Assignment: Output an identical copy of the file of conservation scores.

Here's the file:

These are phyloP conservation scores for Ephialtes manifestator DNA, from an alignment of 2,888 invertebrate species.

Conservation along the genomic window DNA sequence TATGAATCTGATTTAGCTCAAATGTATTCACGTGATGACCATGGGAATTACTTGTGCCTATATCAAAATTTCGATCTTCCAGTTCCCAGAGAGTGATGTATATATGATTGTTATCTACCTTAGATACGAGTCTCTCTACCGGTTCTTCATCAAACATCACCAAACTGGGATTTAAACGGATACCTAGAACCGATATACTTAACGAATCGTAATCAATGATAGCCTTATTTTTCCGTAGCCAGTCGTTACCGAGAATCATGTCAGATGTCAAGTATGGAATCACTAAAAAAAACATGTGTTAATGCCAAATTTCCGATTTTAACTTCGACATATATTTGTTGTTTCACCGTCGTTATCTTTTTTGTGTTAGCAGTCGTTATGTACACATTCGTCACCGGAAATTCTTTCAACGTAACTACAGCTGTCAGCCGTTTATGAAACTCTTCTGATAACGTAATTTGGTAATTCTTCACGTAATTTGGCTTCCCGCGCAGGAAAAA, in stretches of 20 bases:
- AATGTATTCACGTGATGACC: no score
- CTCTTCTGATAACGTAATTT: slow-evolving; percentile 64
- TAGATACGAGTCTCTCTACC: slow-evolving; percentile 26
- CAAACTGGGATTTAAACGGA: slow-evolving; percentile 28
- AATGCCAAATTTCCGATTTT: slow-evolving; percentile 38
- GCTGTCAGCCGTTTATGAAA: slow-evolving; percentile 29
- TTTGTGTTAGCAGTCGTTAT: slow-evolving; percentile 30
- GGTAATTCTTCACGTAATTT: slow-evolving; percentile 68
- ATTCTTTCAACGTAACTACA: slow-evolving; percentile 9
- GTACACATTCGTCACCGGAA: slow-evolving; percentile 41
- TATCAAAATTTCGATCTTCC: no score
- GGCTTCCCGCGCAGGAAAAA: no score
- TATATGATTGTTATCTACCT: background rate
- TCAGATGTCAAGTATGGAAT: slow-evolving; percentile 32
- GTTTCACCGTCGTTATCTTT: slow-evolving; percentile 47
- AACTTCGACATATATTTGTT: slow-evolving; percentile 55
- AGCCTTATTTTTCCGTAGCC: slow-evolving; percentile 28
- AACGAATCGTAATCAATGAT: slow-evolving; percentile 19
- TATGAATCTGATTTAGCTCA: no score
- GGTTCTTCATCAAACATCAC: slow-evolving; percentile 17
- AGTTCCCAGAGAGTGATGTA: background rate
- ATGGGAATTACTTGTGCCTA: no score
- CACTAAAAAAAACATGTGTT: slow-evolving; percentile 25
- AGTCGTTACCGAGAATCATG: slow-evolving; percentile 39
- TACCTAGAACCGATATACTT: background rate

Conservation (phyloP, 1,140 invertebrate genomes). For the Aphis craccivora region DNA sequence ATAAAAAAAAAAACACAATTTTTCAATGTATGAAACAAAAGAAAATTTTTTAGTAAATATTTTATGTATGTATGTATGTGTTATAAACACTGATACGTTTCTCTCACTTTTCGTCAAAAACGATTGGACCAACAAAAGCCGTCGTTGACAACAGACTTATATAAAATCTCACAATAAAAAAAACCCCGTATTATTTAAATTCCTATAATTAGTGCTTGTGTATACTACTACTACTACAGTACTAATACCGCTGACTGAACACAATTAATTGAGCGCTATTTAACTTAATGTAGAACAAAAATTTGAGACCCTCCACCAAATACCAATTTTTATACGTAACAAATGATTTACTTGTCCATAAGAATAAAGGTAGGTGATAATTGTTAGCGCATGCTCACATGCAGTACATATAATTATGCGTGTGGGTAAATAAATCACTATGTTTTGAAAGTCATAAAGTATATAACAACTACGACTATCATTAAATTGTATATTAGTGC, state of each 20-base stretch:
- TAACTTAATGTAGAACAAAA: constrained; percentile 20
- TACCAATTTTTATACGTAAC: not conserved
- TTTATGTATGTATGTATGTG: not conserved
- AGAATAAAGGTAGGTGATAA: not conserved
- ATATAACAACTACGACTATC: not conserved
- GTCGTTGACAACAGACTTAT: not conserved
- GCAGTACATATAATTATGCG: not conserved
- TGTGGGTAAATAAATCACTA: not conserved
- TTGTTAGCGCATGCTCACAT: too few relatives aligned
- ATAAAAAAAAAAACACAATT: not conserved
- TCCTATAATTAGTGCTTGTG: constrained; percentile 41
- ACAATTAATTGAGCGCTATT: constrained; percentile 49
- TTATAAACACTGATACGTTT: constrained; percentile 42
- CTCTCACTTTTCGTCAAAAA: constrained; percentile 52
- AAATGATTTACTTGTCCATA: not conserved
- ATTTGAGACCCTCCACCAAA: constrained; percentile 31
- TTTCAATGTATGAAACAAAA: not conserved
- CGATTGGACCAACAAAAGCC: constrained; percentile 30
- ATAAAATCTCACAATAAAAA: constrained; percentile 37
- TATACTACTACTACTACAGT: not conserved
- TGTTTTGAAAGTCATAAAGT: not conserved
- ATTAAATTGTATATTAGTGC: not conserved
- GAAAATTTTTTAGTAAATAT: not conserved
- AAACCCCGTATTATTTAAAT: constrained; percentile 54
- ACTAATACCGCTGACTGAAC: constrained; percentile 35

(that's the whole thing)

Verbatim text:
These are phyloP conservation scores for Ephialtes manifestator DNA, from an alignment of 2,888 invertebrate species.

Conservation along the genomic window DNA sequence TATGAATCTGATTTAGCTCAAATGTATTCACGTGATGACCATGGGAATTACTTGTGCCTATATCAAAATTTCGATCTTCCAGTTCCCAGAGAGTGATGTATATATGATTGTTATCTACCTTAGATACGAGTCTCTCTACCGGTTCTTCATCAAACATCACCAAACTGGGATTTAAACGGATACCTAGAACCGATATACTTAACGAATCGTAATCAATGATAGCCTTATTTTTCCGTAGCCAGTCGTTACCGAGAATCATGTCAGATGTCAAGTATGGAATCACTAAAAAAAACATGTGTTAATGCCAAATTTCCGATTTTAACTTCGACATATATTTGTTGTTTCACCGTCGTTATCTTTTTTGTGTTAGCAGTCGTTATGTACACATTCGTCACCGGAAATTCTTTCAACGTAACTACAGCTGTCAGCCGTTTATGAAACTCTTCTGATAACGTAATTTGGTAATTCTTCACGTAATTTGGCTTCCCGCGCAGGAAAAA, in stretches of 20 bases:
- AATGTATTCACGTGATGACC: no score
- CTCTTCTGATAACGTAATTT: slow-evolving; percentile 64
- TAGATACGAGTCTCTCTACC: slow-evolving; percentile 26
- CAAACTGGGATTTAAACGGA: slow-evolving; percentile 28
- AATGCCAAATTTCCGATTTT: slow-evolving; percentile 38
- GCTGTCAGCCGTTTATGAAA: slow-evolving; percentile 29
- TTTGTGTTAGCAGTCGTTAT: slow-evolving; percentile 30
- GGTAATTCTTCACGTAATTT: slow-evolving; percentile 68
- ATTCTTTCAACGTAACTACA: slow-evolving; percentile 9
- GTACACATTCGTCACCGGAA: slow-evolving; percentile 41
- TATCAAAATTTCGATCTTCC: no score
- GGCTTCCCGCGCAGGAAAAA: no score
- TATATGATTGTTATCTACCT: background rate
- TCAGATGTCAAGTATGGAAT: slow-evolving; percentile 32
- GTTTCACCGTCGTTATCTTT: slow-evolving; percentile 47
- AACTTCGACATATATTTGTT: slow-evolving; percentile 55
- AGCCTTATTTTTCCGTAGCC: slow-evolving; percentile 28
- AACGAATCGTAATCAATGAT: slow-evolving; percentile 19
- TATGAATCTGATTTAGCTCA: no score
- GGTTCTTCATCAAACATCAC: slow-evolving; percentile 17
- AGTTCCCAGAGAGTGATGTA: background rate
- ATGGGAATTACTTGTGCCTA: no score
- CACTAAAAAAAACATGTGTT: slow-evolving; percentile 25
- AGTCGTTACCGAGAATCATG: slow-evolving; percentile 39
- TACCTAGAACCGATATACTT: background rate

Conservation (phyloP, 1,140 invertebrate genomes). For the Aphis craccivora region DNA sequence ATAAAAAAAAAAACACAATTTTTCAATGTATGAAACAAAAGAAAATTTTTTAGTAAATATTTTATGTATGTATGTATGTGTTATAAACACTGATACGTTTCTCTCACTTTTCGTCAAAAACGATTGGACCAACAAAAGCCGTCGTTGACAACAGACTTATATAAAATCTCACAATAAAAAAAACCCCGTATTATTTAAATTCCTATAATTAGTGCTTGTGTATACTACTACTACTACAGTACTAATACCGCTGACTGAACACAATTAATTGAGCGCTATTTAACTTAATGTAGAACAAAAATTTGAGACCCTCCACCAAATACCAATTTTTATACGTAACAAATGATTTACTTGTCCATAAGAATAAAGGTAGGTGATAATTGTTAGCGCATGCTCACATGCAGTACATATAATTATGCGTGTGGGTAAATAAATCACTATGTTTTGAAAGTCATAAAGTATATAACAACTACGACTATCATTAAATTGTATATTAGTGC, state of each 20-base stretch:
- TAACTTAATGTAGAACAAAA: constrained; percentile 20
- TACCAATTTTTATACGTAAC: not conserved
- TTTATGTATGTATGTATGTG: not conserved
- AGAATAAAGGTAGGTGATAA: not conserved
- ATATAACAACTACGACTATC: not conserved
- GTCGTTGACAACAGACTTAT: not conserved
- GCAGTACATATAATTATGCG: not conserved
- TGTGGGTAAATAAATCACTA: not conserved
- TTGTTAGCGCATGCTCACAT: too few relatives aligned
- ATAAAAAAAAAAACACAATT: not conserved
- TCCTATAATTAGTGCTTGTG: constrained; percentile 41
- ACAATTAATTGAGCGCTATT: constrained; percentile 49
- TTATAAACACTGATACGTTT: constrained; percentile 42
- CTCTCACTTTTCGTCAAAAA: constrained; percentile 52
- AAATGATTTACTTGTCCATA: not conserved
- ATTTGAGACCCTCCACCAAA: constrained; percentile 31
- TTTCAATGTATGAAACAAAA: not conserved
- CGATTGGACCAACAAAAGCC: constrained; percentile 30
- ATAAAATCTCACAATAAAAA: constrained; percentile 37
- TATACTACTACTACTACAGT: not conserved
- TGTTTTGAAAGTCATAAAGT: not conserved
- ATTAAATTGTATATTAGTGC: not conserved
- GAAAATTTTTTAGTAAATAT: not conserved
- AAACCCCGTATTATTTAAAT: constrained; percentile 54
- ACTAATACCGCTGACTGAAC: constrained; percentile 35